Until when the executor or the
Future object holds a reference to it is an implementation detail. Therefore, if your tasks use a lot of memory such that you have to worry about memory usage, you should explicitly clean up in your task before the task completes.
If you look at OpenJDK 1.6 source code of
ThreadPoolExecutor, you can see that in fact the underlying
Future object actually retains a reference to the underlying callable object indefinitely (i.e. as long as there is a strong reference to the
Future object, the callable cannot be GCd). This is true for 1.7 as well. As of 1.8, the reference to it is nulled out. However, you can't control on which implementation of
ExecutorService your task will run.
WeakReference should work in practice as the
Future and thus the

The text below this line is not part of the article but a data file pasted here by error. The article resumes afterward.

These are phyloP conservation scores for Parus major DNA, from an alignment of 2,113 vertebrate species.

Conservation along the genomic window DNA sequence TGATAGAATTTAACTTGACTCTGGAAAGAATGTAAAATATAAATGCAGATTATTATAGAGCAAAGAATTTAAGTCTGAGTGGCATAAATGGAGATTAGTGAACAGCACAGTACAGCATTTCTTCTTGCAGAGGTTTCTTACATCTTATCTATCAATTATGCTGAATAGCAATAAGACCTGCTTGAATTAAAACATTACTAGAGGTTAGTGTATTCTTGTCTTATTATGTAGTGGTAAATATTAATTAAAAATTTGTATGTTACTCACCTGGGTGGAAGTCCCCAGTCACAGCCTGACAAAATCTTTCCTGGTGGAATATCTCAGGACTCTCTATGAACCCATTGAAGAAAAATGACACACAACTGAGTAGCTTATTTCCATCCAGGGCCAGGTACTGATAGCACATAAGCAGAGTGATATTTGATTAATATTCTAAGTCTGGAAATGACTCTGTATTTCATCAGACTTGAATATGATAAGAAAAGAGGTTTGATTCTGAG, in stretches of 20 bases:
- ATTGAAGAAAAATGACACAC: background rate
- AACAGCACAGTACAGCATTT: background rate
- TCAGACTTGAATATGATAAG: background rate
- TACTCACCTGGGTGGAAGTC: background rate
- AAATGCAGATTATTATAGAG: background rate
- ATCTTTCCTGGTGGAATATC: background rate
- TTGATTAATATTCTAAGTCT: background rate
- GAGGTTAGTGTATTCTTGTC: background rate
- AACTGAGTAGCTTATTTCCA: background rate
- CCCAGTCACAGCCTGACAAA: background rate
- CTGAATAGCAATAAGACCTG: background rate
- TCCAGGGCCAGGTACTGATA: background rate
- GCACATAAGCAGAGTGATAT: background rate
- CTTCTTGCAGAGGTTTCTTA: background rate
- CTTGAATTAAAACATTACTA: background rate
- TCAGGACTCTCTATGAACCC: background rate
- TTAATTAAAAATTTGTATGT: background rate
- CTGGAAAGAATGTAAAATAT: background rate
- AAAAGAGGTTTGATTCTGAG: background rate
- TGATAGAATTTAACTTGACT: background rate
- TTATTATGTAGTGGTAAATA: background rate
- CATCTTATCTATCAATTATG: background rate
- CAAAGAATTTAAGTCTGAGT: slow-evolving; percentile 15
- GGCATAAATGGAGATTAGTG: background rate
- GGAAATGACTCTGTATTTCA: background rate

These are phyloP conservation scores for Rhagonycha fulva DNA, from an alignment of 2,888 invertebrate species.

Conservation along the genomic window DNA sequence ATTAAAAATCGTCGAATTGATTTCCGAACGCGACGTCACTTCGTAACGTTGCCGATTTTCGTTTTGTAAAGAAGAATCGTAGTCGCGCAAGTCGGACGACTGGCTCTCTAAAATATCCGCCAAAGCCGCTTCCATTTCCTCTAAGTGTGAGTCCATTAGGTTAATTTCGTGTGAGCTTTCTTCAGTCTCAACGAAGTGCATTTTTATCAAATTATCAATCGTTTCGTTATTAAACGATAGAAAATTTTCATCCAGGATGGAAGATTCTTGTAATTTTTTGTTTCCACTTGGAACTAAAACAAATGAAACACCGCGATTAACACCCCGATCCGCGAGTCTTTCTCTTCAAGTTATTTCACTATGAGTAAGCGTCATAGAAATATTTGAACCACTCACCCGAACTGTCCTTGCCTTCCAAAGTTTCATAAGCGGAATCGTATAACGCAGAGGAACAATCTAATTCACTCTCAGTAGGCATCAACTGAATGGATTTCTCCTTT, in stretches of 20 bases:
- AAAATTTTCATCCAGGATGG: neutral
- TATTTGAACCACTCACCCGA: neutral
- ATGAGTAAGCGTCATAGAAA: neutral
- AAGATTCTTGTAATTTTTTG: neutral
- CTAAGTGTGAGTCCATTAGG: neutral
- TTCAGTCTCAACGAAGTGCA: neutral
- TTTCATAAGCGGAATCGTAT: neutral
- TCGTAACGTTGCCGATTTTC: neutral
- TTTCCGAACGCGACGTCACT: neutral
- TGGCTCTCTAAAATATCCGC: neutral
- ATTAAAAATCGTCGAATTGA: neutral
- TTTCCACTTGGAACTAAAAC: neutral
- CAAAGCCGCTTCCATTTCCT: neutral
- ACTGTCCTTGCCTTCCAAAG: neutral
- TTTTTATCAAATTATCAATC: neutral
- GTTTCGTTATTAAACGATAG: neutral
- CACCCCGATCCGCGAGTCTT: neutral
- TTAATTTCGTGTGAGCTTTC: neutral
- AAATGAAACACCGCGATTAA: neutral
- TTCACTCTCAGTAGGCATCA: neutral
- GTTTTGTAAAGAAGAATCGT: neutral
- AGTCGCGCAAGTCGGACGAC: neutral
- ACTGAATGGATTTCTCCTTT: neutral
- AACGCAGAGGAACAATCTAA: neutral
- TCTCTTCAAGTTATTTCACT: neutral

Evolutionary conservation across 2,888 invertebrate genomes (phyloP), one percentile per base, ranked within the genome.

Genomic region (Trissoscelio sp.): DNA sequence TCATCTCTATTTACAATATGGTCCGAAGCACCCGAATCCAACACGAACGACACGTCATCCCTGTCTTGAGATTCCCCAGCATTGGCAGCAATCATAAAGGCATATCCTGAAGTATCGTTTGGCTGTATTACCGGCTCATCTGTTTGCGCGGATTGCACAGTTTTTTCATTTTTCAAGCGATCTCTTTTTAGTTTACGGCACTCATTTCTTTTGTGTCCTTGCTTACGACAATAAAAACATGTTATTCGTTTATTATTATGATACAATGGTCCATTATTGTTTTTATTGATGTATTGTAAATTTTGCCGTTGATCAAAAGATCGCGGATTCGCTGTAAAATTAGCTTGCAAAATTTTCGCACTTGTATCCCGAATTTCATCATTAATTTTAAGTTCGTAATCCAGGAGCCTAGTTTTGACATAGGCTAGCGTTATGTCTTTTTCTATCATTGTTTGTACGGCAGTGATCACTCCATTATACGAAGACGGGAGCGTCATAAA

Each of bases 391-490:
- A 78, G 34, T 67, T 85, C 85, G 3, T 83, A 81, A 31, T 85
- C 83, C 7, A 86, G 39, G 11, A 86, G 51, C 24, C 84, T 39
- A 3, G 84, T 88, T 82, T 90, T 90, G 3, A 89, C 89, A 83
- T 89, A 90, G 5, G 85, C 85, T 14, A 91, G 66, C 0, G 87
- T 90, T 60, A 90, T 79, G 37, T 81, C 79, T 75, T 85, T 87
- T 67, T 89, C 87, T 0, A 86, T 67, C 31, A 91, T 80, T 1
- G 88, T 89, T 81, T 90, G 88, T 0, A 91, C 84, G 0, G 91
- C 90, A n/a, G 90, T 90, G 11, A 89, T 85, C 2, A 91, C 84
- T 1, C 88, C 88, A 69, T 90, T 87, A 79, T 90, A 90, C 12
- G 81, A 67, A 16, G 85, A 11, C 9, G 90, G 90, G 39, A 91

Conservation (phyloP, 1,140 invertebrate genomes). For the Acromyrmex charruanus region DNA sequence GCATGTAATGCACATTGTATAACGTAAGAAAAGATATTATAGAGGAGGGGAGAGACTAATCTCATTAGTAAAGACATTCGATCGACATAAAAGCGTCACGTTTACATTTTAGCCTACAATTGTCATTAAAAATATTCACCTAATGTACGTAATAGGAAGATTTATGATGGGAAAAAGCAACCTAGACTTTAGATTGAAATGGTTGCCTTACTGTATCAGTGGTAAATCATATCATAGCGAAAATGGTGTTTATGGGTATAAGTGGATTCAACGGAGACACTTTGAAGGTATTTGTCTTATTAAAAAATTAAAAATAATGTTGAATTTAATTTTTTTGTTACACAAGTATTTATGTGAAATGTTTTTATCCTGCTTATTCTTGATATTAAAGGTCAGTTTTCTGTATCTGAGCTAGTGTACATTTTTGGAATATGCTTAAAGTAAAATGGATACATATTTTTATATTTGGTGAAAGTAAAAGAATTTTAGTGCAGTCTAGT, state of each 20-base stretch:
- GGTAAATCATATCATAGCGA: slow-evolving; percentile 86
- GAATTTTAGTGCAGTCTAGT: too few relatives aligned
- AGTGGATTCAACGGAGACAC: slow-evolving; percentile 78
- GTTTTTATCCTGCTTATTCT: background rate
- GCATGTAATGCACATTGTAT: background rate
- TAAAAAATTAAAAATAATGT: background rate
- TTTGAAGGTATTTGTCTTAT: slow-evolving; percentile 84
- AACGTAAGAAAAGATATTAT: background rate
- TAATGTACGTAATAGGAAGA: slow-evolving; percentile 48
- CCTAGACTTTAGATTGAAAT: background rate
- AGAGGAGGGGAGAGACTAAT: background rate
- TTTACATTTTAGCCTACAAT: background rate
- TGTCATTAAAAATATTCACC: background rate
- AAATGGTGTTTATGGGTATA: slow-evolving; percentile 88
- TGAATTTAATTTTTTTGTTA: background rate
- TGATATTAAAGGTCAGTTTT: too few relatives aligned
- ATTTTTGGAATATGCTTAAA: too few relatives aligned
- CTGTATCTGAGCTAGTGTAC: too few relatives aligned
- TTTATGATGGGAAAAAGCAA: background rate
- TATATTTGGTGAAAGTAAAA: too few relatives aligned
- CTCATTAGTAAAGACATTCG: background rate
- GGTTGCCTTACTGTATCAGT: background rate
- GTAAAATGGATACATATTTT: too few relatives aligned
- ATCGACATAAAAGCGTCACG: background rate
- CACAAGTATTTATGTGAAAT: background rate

Callable object can be GCd once the task is done and sane implementations of
ExecutorService should lose reference to it when the task is done. Strictly speaking this still depends on the implementation of the ExecutorService though. Moreover, use of WeakReference can add surprisingly large overhead. You are much better off simply explicitly cleaning up whatever object that's taking up a lot of memory. Conversely, if you aren't allocating large objects then I wouldn't worry.
Of course this discussion is entirely different from the memory leak you'll have if you keep adding futures to your list without ever removing any. If you do this even using
WeakReference wouldn't help; you'll still have a memory leak. For this, simply iterate through the list and remove futures that are already done and thus are of no use. It's really fine to do this every time unless you have a ridiculously large queue size as this is very quick.